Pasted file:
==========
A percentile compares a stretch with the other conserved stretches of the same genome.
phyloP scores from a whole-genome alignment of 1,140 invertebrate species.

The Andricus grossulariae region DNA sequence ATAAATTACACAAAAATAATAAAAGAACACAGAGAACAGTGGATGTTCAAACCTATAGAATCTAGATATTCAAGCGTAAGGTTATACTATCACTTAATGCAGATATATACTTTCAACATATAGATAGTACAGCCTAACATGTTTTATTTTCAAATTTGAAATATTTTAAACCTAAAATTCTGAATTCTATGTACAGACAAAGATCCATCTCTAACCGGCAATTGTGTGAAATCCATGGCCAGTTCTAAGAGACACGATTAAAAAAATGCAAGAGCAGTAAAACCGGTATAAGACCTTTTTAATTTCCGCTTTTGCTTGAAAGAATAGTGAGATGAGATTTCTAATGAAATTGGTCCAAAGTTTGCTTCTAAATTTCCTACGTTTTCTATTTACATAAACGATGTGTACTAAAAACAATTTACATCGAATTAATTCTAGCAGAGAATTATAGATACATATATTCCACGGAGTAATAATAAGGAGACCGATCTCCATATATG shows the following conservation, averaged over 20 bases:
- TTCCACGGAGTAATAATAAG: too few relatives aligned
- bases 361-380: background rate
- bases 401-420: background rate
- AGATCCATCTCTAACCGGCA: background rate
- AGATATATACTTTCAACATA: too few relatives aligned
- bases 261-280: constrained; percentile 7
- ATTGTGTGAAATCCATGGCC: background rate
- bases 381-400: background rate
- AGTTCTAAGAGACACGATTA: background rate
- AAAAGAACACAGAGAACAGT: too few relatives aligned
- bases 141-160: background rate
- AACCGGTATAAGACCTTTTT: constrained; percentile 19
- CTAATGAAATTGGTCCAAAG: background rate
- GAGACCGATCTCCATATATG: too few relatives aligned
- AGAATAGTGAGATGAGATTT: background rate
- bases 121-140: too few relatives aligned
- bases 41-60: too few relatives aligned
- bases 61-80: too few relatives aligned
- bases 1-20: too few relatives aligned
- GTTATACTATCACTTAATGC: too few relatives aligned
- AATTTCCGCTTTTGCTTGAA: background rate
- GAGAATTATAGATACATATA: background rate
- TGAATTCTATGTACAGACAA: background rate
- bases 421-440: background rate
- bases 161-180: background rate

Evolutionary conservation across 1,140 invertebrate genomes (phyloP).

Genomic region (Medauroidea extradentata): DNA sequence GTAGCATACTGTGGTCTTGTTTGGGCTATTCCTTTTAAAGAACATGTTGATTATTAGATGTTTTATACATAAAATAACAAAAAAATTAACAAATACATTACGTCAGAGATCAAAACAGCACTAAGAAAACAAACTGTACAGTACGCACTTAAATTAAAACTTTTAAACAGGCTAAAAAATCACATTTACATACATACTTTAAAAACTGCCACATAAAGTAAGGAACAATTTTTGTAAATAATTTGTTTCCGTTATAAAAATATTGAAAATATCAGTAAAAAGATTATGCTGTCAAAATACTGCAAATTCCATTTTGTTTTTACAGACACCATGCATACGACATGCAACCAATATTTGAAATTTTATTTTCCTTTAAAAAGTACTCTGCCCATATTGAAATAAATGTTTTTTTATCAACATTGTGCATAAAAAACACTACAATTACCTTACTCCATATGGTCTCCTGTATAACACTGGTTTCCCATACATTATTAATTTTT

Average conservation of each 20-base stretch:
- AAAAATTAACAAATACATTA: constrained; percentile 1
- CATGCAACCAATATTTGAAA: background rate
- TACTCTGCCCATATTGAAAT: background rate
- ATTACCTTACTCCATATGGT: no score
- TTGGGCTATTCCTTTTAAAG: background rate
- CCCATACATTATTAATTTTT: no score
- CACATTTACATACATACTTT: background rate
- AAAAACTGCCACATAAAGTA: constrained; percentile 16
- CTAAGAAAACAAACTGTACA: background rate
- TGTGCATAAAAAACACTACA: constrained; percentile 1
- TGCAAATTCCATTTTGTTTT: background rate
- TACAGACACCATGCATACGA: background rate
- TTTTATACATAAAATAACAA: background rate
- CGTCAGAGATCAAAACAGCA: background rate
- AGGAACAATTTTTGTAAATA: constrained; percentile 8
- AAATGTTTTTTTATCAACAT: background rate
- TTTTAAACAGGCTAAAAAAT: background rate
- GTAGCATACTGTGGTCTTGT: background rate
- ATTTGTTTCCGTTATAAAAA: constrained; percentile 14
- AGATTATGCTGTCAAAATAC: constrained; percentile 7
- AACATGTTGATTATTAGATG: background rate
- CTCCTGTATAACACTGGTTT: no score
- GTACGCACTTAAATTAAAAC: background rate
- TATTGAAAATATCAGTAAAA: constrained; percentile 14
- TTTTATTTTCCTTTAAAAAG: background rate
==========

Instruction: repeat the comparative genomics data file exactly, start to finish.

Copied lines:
A percentile compares a stretch with the other conserved stretches of the same genome.
phyloP scores from a whole-genome alignment of 1,140 invertebrate species.

The Andricus grossulariae region DNA sequence ATAAATTACACAAAAATAATAAAAGAACACAGAGAACAGTGGATGTTCAAACCTATAGAATCTAGATATTCAAGCGTAAGGTTATACTATCACTTAATGCAGATATATACTTTCAACATATAGATAGTACAGCCTAACATGTTTTATTTTCAAATTTGAAATATTTTAAACCTAAAATTCTGAATTCTATGTACAGACAAAGATCCATCTCTAACCGGCAATTGTGTGAAATCCATGGCCAGTTCTAAGAGACACGATTAAAAAAATGCAAGAGCAGTAAAACCGGTATAAGACCTTTTTAATTTCCGCTTTTGCTTGAAAGAATAGTGAGATGAGATTTCTAATGAAATTGGTCCAAAGTTTGCTTCTAAATTTCCTACGTTTTCTATTTACATAAACGATGTGTACTAAAAACAATTTACATCGAATTAATTCTAGCAGAGAATTATAGATACATATATTCCACGGAGTAATAATAAGGAGACCGATCTCCATATATG shows the following conservation, averaged over 20 bases:
- TTCCACGGAGTAATAATAAG: too few relatives aligned
- bases 361-380: background rate
- bases 401-420: background rate
- AGATCCATCTCTAACCGGCA: background rate
- AGATATATACTTTCAACATA: too few relatives aligned
- bases 261-280: constrained; percentile 7
- ATTGTGTGAAATCCATGGCC: background rate
- bases 381-400: background rate
- AGTTCTAAGAGACACGATTA: background rate
- AAAAGAACACAGAGAACAGT: too few relatives aligned
- bases 141-160: background rate
- AACCGGTATAAGACCTTTTT: constrained; percentile 19
- CTAATGAAATTGGTCCAAAG: background rate
- GAGACCGATCTCCATATATG: too few relatives aligned
- AGAATAGTGAGATGAGATTT: background rate
- bases 121-140: too few relatives aligned
- bases 41-60: too few relatives aligned
- bases 61-80: too few relatives aligned
- bases 1-20: too few relatives aligned
- GTTATACTATCACTTAATGC: too few relatives aligned
- AATTTCCGCTTTTGCTTGAA: background rate
- GAGAATTATAGATACATATA: background rate
- TGAATTCTATGTACAGACAA: background rate
- bases 421-440: background rate
- bases 161-180: background rate

Evolutionary conservation across 1,140 invertebrate genomes (phyloP).

Genomic region (Medauroidea extradentata): DNA sequence GTAGCATACTGTGGTCTTGTTTGGGCTATTCCTTTTAAAGAACATGTTGATTATTAGATGTTTTATACATAAAATAACAAAAAAATTAACAAATACATTACGTCAGAGATCAAAACAGCACTAAGAAAACAAACTGTACAGTACGCACTTAAATTAAAACTTTTAAACAGGCTAAAAAATCACATTTACATACATACTTTAAAAACTGCCACATAAAGTAAGGAACAATTTTTGTAAATAATTTGTTTCCGTTATAAAAATATTGAAAATATCAGTAAAAAGATTATGCTGTCAAAATACTGCAAATTCCATTTTGTTTTTACAGACACCATGCATACGACATGCAACCAATATTTGAAATTTTATTTTCCTTTAAAAAGTACTCTGCCCATATTGAAATAAATGTTTTTTTATCAACATTGTGCATAAAAAACACTACAATTACCTTACTCCATATGGTCTCCTGTATAACACTGGTTTCCCATACATTATTAATTTTT

Average conservation of each 20-base stretch:
- AAAAATTAACAAATACATTA: constrained; percentile 1
- CATGCAACCAATATTTGAAA: background rate
- TACTCTGCCCATATTGAAAT: background rate
- ATTACCTTACTCCATATGGT: no score
- TTGGGCTATTCCTTTTAAAG: background rate
- CCCATACATTATTAATTTTT: no score
- CACATTTACATACATACTTT: background rate
- AAAAACTGCCACATAAAGTA: constrained; percentile 16
- CTAAGAAAACAAACTGTACA: background rate
- TGTGCATAAAAAACACTACA: constrained; percentile 1
- TGCAAATTCCATTTTGTTTT: background rate
- TACAGACACCATGCATACGA: background rate
- TTTTATACATAAAATAACAA: background rate
- CGTCAGAGATCAAAACAGCA: background rate
- AGGAACAATTTTTGTAAATA: constrained; percentile 8
- AAATGTTTTTTTATCAACAT: background rate
- TTTTAAACAGGCTAAAAAAT: background rate
- GTAGCATACTGTGGTCTTGT: background rate
- ATTTGTTTCCGTTATAAAAA: constrained; percentile 14
- AGATTATGCTGTCAAAATAC: constrained; percentile 7
- AACATGTTGATTATTAGATG: background rate
- CTCCTGTATAACACTGGTTT: no score
- GTACGCACTTAAATTAAAAC: background rate
- TATTGAAAATATCAGTAAAA: constrained; percentile 14
- TTTTATTTTCCTTTAAAAAG: background rate